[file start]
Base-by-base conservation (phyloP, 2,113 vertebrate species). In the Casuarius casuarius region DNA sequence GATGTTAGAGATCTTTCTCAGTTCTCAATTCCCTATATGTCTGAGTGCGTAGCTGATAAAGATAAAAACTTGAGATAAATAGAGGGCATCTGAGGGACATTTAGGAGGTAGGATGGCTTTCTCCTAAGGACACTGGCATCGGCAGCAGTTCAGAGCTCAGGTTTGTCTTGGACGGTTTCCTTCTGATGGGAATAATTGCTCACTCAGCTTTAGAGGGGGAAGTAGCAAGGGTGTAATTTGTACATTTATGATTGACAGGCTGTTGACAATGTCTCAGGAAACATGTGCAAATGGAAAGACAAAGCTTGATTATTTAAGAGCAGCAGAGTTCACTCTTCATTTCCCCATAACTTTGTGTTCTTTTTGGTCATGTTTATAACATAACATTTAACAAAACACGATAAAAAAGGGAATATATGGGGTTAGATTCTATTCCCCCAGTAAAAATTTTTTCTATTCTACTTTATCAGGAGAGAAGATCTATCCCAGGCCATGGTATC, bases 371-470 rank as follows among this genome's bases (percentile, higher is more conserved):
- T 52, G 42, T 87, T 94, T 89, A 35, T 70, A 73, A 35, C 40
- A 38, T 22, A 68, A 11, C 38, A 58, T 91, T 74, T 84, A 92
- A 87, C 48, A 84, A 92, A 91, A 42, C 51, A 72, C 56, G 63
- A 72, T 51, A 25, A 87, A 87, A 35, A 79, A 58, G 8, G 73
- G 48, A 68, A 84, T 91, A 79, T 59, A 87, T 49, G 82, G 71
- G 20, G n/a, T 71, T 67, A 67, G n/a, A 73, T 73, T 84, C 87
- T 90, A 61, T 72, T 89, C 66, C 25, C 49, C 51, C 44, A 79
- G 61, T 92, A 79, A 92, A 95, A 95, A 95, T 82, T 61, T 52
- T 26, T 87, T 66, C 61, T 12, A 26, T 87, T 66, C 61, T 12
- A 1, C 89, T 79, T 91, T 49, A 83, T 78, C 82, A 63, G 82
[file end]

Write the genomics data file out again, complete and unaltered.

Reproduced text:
Base-by-base conservation (phyloP, 2,113 vertebrate species). In the Casuarius casuarius region DNA sequence GATGTTAGAGATCTTTCTCAGTTCTCAATTCCCTATATGTCTGAGTGCGTAGCTGATAAAGATAAAAACTTGAGATAAATAGAGGGCATCTGAGGGACATTTAGGAGGTAGGATGGCTTTCTCCTAAGGACACTGGCATCGGCAGCAGTTCAGAGCTCAGGTTTGTCTTGGACGGTTTCCTTCTGATGGGAATAATTGCTCACTCAGCTTTAGAGGGGGAAGTAGCAAGGGTGTAATTTGTACATTTATGATTGACAGGCTGTTGACAATGTCTCAGGAAACATGTGCAAATGGAAAGACAAAGCTTGATTATTTAAGAGCAGCAGAGTTCACTCTTCATTTCCCCATAACTTTGTGTTCTTTTTGGTCATGTTTATAACATAACATTTAACAAAACACGATAAAAAAGGGAATATATGGGGTTAGATTCTATTCCCCCAGTAAAAATTTTTTCTATTCTACTTTATCAGGAGAGAAGATCTATCCCAGGCCATGGTATC, bases 371-470 rank as follows among this genome's bases (percentile, higher is more conserved):
- T 52, G 42, T 87, T 94, T 89, A 35, T 70, A 73, A 35, C 40
- A 38, T 22, A 68, A 11, C 38, A 58, T 91, T 74, T 84, A 92
- A 87, C 48, A 84, A 92, A 91, A 42, C 51, A 72, C 56, G 63
- A 72, T 51, A 25, A 87, A 87, A 35, A 79, A 58, G 8, G 73
- G 48, A 68, A 84, T 91, A 79, T 59, A 87, T 49, G 82, G 71
- G 20, G n/a, T 71, T 67, A 67, G n/a, A 73, T 73, T 84, C 87
- T 90, A 61, T 72, T 89, C 66, C 25, C 49, C 51, C 44, A 79
- G 61, T 92, A 79, A 92, A 95, A 95, A 95, T 82, T 61, T 52
- T 26, T 87, T 66, C 61, T 12, A 26, T 87, T 66, C 61, T 12
- A 1, C 89, T 79, T 91, T 49, A 83, T 78, C 82, A 63, G 82